Squash and old age: I thought I was pretty old to still be playing squash (at 64) – but then I saw the latest post from England Squash about the British National Championships currently taking place in Manchester, UK.
This encourages me no end, and I have set myself a goal to continue playing until I’m 80 years old 🙂 – at least !!
The above picture (courtesy of England Squash) shows one of the “Masters” matches where the Men’s Over 75’s saw two of the oldest players in the tournament gracing the court as 79 year old Patrick Kirton defeated 80 year old Lance Kinder, playing in his 30th Nationals.
Great – maybe I can still play on for another 16+ years!! 🙂
On a more serious note, this just shows how squash and old age are not necessarily mutually exclusive. I think the trick is to keep playing into your old age, rather than taking up the sport when you reach 55, for example – although there are people who have done this successfully too. Speaking for myself, I can say that my game has changed considerably during my 50 playing years. My game is a lot slower now, but I concentrate much more on accuracy and placement of the ball. If I can stand on the “T” and get my opponent running around like a madman, then that’s exactly how I like it! 🙂
I also have come to realise that sometimes playing a slower game is the best way to infuriate a much younger, fitter opponent, who is hitting the ball hard (often far too hard) and doing a lot of running. As you becomes older, there are less options open to you, and this style of play is pretty much the only one – so you had better perfect it and get very good at it!
I started playing in 1972 up to the age of 40, but then last year started again and found out I needed a double hip replacement which I had in August last year. Just started back again at 60 (61 now), and enjoying it, so hopefully being part bionic will help!
I am at 44 and I would like to start playing. I know I am too old to start this game, however I started my self and the wall 2 weeks ago and found it great! Please advise if you think I can carry on, or just I have to stop.
The main objective is burn fat and stay fit. I swim 3 times a week for an hour (2.5 km non stop).
Thank you and all the best!
I don’t think you are too old to start playing squash at the age of 44!
As long as you don’t over do it you will be fine. If you are enjoying it then it’s working!!
Well Done Still Paying Squash at 80, I am 66 next mouth and just started playing squash again, fitness is the main problem, playing players 40 years younger, but still manage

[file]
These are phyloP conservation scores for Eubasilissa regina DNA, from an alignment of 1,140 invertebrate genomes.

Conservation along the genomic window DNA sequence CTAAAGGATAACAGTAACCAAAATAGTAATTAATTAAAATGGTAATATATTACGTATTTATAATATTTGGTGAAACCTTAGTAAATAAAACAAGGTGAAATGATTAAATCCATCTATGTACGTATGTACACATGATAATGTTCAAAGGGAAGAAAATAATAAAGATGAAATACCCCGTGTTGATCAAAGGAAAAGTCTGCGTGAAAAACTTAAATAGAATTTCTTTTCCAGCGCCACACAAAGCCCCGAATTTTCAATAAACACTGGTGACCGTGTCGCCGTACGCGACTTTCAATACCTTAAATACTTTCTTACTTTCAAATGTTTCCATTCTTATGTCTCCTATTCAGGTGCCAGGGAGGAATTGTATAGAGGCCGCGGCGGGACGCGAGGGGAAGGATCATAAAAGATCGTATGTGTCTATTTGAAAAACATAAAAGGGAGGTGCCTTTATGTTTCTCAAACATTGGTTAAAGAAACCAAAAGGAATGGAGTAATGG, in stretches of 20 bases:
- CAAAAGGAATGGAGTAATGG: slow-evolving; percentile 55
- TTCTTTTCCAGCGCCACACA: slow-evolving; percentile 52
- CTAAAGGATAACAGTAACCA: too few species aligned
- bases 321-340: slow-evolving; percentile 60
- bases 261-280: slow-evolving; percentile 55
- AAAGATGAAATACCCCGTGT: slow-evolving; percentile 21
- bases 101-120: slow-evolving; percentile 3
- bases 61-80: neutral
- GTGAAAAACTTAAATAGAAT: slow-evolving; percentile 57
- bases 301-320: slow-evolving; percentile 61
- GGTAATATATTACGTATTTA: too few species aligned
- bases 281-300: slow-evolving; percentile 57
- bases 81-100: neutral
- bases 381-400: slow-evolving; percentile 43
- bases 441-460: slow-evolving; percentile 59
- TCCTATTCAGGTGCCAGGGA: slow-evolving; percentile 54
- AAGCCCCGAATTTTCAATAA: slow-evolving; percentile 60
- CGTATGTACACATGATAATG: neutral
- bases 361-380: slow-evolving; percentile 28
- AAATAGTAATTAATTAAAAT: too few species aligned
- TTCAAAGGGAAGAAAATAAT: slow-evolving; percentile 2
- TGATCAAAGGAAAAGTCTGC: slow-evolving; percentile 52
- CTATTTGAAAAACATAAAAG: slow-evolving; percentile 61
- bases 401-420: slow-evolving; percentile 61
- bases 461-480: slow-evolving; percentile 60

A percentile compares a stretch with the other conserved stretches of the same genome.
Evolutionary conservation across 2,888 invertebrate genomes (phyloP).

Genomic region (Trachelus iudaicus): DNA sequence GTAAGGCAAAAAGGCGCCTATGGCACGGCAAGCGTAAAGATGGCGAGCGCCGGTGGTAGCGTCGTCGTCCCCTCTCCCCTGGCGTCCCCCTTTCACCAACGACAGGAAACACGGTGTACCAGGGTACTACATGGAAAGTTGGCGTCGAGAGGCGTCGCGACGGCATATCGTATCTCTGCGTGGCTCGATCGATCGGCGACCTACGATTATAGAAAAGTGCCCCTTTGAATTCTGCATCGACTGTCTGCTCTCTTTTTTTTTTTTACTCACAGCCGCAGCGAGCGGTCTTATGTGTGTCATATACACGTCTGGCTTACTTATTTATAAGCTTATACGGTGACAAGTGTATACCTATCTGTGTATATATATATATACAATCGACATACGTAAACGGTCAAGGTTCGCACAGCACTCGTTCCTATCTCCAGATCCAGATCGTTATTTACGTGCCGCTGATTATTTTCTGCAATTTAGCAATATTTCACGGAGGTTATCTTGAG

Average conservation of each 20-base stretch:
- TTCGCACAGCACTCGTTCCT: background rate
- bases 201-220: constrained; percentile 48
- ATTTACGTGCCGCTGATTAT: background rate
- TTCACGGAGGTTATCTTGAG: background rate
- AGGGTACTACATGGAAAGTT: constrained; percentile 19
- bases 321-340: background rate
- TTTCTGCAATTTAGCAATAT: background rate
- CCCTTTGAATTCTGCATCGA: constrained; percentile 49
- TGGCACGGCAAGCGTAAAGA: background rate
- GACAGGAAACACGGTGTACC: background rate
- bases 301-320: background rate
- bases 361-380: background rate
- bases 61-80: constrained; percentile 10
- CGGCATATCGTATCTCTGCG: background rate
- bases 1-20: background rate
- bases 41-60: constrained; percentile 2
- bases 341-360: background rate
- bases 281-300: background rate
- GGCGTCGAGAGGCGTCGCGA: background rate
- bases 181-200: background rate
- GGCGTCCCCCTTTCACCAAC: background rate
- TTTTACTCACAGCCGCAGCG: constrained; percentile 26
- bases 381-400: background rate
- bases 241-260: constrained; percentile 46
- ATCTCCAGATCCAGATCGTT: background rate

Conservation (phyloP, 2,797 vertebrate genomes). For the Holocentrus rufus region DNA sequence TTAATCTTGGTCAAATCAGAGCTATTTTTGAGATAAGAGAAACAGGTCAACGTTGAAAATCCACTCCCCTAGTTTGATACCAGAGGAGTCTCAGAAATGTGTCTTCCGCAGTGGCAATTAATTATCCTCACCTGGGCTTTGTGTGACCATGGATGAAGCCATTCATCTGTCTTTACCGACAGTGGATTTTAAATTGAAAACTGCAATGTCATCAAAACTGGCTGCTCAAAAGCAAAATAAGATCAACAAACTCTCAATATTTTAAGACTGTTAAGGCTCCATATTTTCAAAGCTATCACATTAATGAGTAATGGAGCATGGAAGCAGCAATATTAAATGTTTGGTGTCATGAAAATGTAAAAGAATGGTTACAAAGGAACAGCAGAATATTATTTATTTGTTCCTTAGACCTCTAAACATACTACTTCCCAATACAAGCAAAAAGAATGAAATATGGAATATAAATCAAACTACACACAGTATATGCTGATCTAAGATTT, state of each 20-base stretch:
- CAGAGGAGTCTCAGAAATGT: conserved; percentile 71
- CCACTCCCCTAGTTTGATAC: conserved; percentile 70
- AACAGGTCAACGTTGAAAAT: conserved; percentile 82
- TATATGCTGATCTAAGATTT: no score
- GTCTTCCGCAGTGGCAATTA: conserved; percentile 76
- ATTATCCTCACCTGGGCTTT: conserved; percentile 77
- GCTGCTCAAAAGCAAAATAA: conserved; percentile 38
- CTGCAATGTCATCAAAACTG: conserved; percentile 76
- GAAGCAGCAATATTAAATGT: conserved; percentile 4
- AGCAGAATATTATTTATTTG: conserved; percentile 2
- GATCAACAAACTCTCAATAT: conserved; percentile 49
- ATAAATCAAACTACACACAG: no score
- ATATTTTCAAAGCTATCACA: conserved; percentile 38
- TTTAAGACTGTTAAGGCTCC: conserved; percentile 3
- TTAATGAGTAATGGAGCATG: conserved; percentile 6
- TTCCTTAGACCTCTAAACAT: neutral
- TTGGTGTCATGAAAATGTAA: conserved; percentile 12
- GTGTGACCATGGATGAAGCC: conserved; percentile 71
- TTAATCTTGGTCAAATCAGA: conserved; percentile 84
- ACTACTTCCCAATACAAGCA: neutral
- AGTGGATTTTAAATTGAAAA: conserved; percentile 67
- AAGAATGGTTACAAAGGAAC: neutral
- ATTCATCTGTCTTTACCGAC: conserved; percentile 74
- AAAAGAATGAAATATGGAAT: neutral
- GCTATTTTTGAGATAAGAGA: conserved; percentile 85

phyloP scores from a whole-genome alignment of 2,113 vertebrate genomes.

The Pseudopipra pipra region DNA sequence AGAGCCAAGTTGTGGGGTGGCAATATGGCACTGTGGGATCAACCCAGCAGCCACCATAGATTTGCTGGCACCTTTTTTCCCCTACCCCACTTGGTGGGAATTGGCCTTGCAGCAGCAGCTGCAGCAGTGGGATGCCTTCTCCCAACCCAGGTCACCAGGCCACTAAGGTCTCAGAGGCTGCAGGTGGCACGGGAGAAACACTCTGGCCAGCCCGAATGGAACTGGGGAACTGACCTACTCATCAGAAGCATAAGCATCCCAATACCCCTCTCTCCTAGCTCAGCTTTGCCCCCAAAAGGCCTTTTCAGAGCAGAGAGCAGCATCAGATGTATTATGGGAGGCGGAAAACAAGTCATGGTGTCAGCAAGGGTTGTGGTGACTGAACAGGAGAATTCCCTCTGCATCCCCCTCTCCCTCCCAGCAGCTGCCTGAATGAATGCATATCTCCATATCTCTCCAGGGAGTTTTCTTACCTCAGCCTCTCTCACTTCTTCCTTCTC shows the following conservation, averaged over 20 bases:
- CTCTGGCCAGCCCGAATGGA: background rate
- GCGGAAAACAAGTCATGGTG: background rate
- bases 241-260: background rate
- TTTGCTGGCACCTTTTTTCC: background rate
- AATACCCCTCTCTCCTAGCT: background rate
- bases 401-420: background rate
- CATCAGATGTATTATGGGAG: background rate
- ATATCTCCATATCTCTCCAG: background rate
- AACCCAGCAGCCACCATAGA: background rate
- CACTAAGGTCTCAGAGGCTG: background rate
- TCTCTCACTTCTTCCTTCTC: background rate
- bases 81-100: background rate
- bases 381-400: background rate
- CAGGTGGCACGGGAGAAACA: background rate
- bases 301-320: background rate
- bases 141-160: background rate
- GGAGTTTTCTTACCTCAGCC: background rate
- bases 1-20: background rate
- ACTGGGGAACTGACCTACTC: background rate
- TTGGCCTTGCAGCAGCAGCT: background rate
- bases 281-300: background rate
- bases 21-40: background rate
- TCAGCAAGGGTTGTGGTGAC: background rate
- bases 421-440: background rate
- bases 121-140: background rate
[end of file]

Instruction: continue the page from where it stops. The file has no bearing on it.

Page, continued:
runner up in our local league this month, and they can not beat my best shots,
I would like to test my game in an over 65 tournament if they are any local in East Anglia area please let me know,
hope to get fitter but I still like a Drink or 2
Kind Regards John Marks
I wondered too about still playing at 64, well nearly 65 actually.
Most of my opponents are 40 or less so one has to be canny to catch them out & being lefthanded does help ! ( well I think it does )
So hope for me yet !
An interesting article here as a follow-up to this post (published in the Daily Express – by Jan Disley).
AT 80 he’s Britain’s oldest competitive squash player and super-fit grandfather Lance Kinder has to take on relative youngsters at the game. The RAF veteran was the only man to enter the over-80s category at last week’s National Squash Championships in Manchester and had to drop down to play in the over-75s.
And while he bowed out in the first round, he reckons the sport has helped keep him fit over the decades in spite of one on-court heart attack. Mr Kinder, from Overton, Hampshire, who gave up alcohol as a young man, said: “I only took up squash when I was 40 but I never expected to still be playing at 80. It turns out I wasn’t bad at it.
“In August 2000 I had a heart attack during a game but I was back playing by the following May.
“They took me straight to hospital and I was in for a week. The doctor thought I was mad when I said I wanted to start playing again
“I haven’t looked back since. Of course it hurts more the older you get but I’m still enjoying it. I’ve kept in pretty good shape.”
Mr Kinder, a retired retail manager, who was born in India in 1935 and moved to the UK at the age of 12. He first picked up a racket to lose weight and now plays AND hits the gym three times a week. He played for England when he was 55 and has won at least a dozen British singles titles and more than 20 in the doubles, from over-50s to over-75s.
He added: “I was a bit sad when I rang up to ask about the fixtures for this year’s event and the tournament director said there were no other entries for the over-80s.
“So I was entered into the over-75s – they’re all young pups compared to me.”